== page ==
Naveen Jain – Creating Sustainable Philanthropy Requires Thinking Like an Entrepreneur
There are as many ways to help another human being as there are people in need of help. For some, the urgent need is as basic as food and water. For others, it is an opportunity to develop a talent, realize an idea, and reach one’s full potential. Helping people get what they need most in life is at the heart of successful philanthropy.
However, you can’t simply give money away without thinking deeply about how and where the money will go and why you’re doing the giving. You need to approach philanthropy in a strategic and systematic way—just as an entrepreneur approaches a new venture. That’s the only way to make a self-sustaining difference in the world. That being said, here are five key ways to achieve sustainable success with your philanthropic efforts.
1. Open a Door
Helping people boost themselves out of poverty is the best way to make a lasting positive difference in a person’s life. A new skill, an introduction, an education—these gifts open doors that would otherwise remain closed. A promising beneficiary will walk through that door and create opportunities for others.
2. Define Your Passion
To have enduring impact, your philanthropic efforts should reflect the causes you are most passionate about. For me, one of those things is education: A good education is the most valuable thing you can give another person. My own philanthropic efforts have always included an educational element, whether it’s expanding opportunities to educate a promising mind or extending the brain’s ability to learn. If you follow your own passions, you’ll increase exponentially your chances of sustainable success.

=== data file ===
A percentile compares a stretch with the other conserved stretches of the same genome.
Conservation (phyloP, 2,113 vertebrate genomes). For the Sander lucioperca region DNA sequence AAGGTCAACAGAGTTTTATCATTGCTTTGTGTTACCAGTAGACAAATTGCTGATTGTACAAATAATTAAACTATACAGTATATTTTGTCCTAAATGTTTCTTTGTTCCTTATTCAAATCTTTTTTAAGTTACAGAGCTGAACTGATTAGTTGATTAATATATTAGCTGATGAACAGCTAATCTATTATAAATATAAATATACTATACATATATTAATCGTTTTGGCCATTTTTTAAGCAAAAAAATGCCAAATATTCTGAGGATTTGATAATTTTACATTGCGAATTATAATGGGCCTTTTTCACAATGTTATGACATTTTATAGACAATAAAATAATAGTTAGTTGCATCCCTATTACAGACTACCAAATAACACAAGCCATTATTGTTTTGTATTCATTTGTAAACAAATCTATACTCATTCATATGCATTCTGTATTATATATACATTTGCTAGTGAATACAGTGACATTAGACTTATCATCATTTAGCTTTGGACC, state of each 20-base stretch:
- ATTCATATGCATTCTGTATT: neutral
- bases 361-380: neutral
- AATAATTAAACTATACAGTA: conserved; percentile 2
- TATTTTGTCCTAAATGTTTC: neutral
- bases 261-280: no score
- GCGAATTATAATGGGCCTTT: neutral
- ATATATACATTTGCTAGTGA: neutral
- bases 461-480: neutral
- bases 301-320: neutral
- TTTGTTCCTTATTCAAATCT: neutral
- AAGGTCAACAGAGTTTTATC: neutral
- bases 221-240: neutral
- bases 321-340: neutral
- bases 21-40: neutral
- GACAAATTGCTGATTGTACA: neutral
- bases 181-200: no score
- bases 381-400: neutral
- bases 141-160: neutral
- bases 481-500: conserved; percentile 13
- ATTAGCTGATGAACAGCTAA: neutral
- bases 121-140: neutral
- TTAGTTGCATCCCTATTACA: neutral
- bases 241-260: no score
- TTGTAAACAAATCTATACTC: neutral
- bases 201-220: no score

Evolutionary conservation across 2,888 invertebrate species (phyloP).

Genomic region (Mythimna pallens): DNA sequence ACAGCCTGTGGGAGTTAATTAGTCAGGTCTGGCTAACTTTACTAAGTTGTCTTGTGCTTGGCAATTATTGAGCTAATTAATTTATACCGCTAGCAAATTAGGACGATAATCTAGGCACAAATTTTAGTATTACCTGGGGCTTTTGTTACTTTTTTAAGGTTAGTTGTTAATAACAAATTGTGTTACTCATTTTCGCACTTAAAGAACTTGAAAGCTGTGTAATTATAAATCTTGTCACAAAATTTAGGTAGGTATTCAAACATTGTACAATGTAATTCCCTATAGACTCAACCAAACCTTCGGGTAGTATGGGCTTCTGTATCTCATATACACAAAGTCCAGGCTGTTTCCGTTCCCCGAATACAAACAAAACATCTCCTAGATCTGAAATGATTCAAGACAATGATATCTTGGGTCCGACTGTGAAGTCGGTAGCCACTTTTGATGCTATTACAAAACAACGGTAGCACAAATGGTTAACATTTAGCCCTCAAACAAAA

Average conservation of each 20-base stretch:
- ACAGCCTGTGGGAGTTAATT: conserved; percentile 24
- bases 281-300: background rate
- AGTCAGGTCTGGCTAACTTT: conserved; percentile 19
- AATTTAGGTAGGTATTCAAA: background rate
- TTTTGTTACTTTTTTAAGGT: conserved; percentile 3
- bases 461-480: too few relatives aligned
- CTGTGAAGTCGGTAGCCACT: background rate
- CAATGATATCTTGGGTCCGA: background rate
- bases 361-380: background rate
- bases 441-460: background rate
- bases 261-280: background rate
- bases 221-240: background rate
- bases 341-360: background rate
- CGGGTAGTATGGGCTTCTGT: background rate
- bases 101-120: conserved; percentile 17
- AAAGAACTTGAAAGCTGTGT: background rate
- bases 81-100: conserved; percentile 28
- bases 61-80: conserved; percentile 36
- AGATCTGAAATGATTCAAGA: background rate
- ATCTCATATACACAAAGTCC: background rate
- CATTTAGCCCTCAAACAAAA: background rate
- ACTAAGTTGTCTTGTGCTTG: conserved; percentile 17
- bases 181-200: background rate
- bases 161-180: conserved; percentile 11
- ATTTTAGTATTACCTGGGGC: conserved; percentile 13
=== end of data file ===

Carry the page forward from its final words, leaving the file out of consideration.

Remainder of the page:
3. Seek Out Inspiration
To truly change the world, you need to inspire—and be inspired by—others. I’ve found many people who share my interest in neuroscience—brilliant people like V.S. Ramachandran, and David Eagleman. They inspire me to learn more, do more, and raise my standards higher. That, in turn, inspires those I work with to raise their game. Having someone you can talk to and work with makes the job of changing the world less daunting, builds deep trust, and sparks vital creativity.
4. Measure Your Impact
You’re more likely to achieve success if you can define ahead of time what form that success will take and track progress toward your goal. Set milestones along the way so you can adjust your approach and add more resources, if necessary. Simple metrics can be a powerful tool to engage people’s competitive spirit and harness it for a good cause.
This approach is what the X Prize Foundation has done in the nonprofit science field, from genomics to space exploration—it defines the goal, sets the parameters, and measures the results. And at the end there is a payoff: a cash prize for the innovators and a new body of human knowledge for the rest of us who are the true winners.
5. Think Like an Entrepreneur
None of the previous points will create a sustainable philanthropic effort unless you are constantly looking for newer and better ways to make a meaningful difference. That means looking at the world and living life as a philanthropic entrepreneur.
For example, Kairos Society, (disclosure: my son founded the organization and I’m a supporter), is based on the belief that the key to improving our world lies in giving the next generation of leaders different opportunities to develop globally impactful innovations. Kairos brings promising young people together with successful business and political leaders from around the world to create sustainable solutions to the world’s most pressing problems.
Continuing to pass down enthusiasm for philanthropy provides chances and opportunities to the people who need it most. Growing up in India, I knew all I needed to change the world was one good opportunity, and I prepared myself for it. When that opportunity came—in the form of the chance to earn an engineering degree—I was ready. With sustainable philanthropy, we can make sure that these chances for success can be grasped by the next generation. This is philanthropy that is truly sustainable.
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